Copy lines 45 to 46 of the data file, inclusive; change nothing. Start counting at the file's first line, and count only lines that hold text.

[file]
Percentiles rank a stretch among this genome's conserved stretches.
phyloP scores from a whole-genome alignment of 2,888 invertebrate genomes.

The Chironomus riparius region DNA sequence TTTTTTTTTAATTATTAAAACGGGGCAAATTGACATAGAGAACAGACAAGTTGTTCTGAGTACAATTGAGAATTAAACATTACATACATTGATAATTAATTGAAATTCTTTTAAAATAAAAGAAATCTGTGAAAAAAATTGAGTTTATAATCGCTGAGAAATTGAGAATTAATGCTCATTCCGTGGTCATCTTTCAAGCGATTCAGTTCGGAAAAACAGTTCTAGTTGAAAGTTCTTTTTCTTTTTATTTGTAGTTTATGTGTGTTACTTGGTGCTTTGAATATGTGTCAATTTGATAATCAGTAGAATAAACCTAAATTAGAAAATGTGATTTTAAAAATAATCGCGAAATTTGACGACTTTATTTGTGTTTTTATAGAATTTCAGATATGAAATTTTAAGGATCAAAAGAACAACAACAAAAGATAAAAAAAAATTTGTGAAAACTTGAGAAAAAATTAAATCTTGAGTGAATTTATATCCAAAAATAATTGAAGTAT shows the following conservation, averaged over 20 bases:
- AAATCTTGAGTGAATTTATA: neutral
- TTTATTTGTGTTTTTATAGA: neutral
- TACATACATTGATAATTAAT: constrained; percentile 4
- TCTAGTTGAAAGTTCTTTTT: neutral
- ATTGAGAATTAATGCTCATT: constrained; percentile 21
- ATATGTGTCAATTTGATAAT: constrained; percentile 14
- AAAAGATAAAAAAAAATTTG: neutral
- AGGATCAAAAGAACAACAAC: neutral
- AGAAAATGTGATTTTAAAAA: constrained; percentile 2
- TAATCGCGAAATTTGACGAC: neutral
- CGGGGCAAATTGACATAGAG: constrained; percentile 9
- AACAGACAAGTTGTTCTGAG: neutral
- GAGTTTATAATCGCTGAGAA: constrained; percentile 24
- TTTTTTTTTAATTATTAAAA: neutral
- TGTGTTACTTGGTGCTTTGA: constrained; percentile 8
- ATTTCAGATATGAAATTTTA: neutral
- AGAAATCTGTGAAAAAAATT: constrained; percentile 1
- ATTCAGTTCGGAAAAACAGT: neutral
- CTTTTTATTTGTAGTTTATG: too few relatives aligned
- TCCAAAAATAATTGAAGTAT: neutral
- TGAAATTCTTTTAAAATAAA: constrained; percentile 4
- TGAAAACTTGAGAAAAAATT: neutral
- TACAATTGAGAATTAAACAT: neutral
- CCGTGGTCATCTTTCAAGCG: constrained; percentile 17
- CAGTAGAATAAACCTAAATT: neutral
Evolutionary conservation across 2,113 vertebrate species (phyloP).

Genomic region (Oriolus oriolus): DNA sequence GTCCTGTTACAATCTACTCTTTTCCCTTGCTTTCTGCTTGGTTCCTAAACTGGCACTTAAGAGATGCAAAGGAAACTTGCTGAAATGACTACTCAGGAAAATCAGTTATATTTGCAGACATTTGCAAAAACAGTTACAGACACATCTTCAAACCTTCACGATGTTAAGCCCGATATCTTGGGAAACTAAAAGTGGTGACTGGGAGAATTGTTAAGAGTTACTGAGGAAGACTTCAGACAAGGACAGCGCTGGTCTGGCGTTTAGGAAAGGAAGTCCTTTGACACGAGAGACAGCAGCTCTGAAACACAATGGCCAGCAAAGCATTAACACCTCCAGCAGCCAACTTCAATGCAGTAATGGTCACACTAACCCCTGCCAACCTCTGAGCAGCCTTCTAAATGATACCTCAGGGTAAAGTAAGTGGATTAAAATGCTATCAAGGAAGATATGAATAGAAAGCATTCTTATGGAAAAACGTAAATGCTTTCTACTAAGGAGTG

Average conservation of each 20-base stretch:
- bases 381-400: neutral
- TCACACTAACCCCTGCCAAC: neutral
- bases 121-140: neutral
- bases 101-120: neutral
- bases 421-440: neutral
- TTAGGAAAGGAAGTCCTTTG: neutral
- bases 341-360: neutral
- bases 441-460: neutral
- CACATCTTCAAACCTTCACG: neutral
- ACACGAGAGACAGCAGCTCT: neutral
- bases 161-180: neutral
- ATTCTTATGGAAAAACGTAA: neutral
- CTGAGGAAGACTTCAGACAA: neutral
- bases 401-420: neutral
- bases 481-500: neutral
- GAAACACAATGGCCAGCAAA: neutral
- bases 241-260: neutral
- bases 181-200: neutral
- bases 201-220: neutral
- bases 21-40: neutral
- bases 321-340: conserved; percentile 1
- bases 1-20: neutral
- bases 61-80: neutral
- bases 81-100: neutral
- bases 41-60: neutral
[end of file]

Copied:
- bases 401-420: neutral
- bases 481-500: neutral